Forum for Science, Industry and Business

Sponsored by:     3M 
Search our Site:

 

Earthquakes generate big heat in super-small areas

14.10.2011
In experiments mimicking the speed of earthquakes, geophysicists at Brown University detail a phenomenon known as flash heating.

They report in a paper published in Science that because fault surfaces touch only at microscopic, scattered spots, these contacts are subject to intense stress and extreme heating during earthquakes, lowering their friction and thus the friction of the fault. The localized, intense heating can occur even while the temperature of the rest of the fault remains largely unaffected.


Hitting the high points
Computer-simulated topography shows high points — asperities (in red) — on the rock surface. When in contact with asperties on the adjacent surface, these asperities may undergo intense flash heating in an earthquake. Credit: Mark Robbins and Sangil Hyun, Johns Hopkins University

Most earthquakes that are seen, heard, and felt around the world are caused by fast slip on faults. While the earthquake rupture itself can travel on a fault as fast as the speed of sound or better, the fault surfaces behind the rupture are sliding against each other at about a meter per second.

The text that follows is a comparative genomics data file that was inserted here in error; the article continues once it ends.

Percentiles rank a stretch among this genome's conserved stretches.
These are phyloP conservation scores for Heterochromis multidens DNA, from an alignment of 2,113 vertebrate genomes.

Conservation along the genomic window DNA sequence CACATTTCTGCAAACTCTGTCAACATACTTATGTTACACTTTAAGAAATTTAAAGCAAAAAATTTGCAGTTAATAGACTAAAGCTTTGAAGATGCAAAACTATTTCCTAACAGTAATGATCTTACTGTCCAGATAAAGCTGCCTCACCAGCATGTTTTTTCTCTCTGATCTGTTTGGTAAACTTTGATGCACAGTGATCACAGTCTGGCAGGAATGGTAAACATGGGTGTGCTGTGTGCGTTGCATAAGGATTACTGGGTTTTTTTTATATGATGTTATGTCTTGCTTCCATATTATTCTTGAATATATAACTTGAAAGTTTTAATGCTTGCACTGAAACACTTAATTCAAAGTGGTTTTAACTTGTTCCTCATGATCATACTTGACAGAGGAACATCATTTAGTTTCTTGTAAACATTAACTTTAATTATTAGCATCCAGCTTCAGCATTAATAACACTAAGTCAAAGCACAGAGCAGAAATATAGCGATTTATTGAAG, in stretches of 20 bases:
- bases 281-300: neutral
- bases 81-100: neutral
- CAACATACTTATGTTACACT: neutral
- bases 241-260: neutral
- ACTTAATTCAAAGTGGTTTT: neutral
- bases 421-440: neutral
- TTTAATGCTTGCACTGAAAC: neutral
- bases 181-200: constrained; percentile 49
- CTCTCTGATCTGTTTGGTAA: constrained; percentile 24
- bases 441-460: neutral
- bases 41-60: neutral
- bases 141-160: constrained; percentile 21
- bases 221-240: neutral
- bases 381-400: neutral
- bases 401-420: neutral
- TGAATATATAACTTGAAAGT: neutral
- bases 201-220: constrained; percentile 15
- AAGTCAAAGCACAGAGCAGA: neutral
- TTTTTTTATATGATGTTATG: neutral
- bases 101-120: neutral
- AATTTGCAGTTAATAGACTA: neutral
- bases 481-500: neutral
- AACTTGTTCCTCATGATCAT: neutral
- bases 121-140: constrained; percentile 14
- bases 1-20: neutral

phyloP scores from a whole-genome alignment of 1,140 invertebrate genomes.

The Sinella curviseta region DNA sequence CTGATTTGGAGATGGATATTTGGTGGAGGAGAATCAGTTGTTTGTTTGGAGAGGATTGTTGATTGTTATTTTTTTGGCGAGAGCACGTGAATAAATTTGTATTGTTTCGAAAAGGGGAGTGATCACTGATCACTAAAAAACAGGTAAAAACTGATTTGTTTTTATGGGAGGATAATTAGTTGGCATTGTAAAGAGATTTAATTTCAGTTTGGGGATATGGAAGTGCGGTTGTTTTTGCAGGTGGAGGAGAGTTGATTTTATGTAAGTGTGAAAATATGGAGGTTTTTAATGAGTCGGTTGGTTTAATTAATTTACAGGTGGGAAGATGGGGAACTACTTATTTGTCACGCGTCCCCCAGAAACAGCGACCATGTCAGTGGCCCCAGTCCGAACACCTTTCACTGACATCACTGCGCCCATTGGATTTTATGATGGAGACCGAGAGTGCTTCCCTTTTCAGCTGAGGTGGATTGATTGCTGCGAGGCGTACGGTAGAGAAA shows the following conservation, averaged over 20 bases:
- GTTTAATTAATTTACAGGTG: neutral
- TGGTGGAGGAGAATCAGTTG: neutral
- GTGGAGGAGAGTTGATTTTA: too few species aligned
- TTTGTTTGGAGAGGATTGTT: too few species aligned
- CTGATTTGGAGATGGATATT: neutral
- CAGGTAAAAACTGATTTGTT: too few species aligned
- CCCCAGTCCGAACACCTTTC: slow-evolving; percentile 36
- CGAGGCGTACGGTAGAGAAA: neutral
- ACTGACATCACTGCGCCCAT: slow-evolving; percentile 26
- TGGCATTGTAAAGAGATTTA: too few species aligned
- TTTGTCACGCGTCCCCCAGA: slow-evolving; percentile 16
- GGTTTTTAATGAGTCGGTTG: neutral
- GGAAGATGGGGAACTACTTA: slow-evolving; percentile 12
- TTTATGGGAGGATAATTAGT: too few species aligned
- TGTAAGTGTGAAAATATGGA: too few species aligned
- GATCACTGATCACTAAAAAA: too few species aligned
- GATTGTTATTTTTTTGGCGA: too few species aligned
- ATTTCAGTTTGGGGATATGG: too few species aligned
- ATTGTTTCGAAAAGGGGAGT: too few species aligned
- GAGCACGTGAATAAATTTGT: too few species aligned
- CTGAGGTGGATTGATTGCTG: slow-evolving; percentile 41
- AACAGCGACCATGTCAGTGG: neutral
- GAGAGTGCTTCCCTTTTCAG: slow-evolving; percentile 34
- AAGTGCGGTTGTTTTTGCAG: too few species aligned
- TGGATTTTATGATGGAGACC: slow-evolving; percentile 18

But the mechanics that underlie fast slip during earthquakes have eluded scientists, because it’s difficult to replicate those conditions in the laboratory. “We still largely don’t understand what is going at earthquake slip speeds,” said David Goldsby, a geophysicist at Brown, “because it’s difficult to do experiments at these speeds.”

Now, in experiments mimicking earthquake slip rates, Goldsby and Brown geophysicist Terry Tullis show that fault surfaces in earthquake zones come into contact only at microscopic points between scattered bumps, called asperities, on the fault. These tiny contacts support all the force across the fault. The experiments show that when two fault surfaces slide against other at fast slip rates, the asperities may reach temperatures in excess of 2,700 degrees Fahrenheit, lowering their friction, the scientists write in a paper published in Science. The localized, intense heating can occur even while the temperature of the rest of the fault remains largely unaffected, a phenomenon known as flash heating.